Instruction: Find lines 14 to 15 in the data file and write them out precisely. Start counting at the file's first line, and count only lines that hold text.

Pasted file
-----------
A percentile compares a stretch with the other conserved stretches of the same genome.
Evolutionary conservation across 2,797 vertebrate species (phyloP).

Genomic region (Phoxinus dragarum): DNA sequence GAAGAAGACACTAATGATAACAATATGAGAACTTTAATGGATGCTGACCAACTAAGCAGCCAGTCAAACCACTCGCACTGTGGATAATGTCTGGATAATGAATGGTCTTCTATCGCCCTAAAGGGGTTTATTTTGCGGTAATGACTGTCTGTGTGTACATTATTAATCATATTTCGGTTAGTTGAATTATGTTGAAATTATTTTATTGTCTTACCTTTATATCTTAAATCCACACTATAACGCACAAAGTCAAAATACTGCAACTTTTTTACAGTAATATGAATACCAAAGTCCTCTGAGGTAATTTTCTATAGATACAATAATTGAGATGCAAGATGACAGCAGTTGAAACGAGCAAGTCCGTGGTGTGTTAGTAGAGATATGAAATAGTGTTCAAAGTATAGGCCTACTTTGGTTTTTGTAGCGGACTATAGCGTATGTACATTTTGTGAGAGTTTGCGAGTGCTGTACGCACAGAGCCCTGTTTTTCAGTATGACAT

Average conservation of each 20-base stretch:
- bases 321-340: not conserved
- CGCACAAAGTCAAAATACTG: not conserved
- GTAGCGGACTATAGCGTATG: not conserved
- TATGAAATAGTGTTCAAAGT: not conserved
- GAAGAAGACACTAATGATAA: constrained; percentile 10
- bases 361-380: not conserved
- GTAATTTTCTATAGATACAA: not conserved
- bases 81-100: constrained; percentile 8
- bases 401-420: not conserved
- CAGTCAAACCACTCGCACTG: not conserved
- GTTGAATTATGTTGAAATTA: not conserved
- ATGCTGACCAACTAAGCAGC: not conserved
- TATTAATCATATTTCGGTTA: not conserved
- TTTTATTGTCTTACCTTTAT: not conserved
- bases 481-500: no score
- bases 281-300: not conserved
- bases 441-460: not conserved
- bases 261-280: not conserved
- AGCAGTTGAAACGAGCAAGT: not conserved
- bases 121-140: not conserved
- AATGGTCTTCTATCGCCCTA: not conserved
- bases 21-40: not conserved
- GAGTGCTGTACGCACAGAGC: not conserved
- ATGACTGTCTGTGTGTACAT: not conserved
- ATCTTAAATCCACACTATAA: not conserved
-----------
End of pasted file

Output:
- CAGTCAAACCACTCGCACTG: not conserved
- GTTGAATTATGTTGAAATTA: not conserved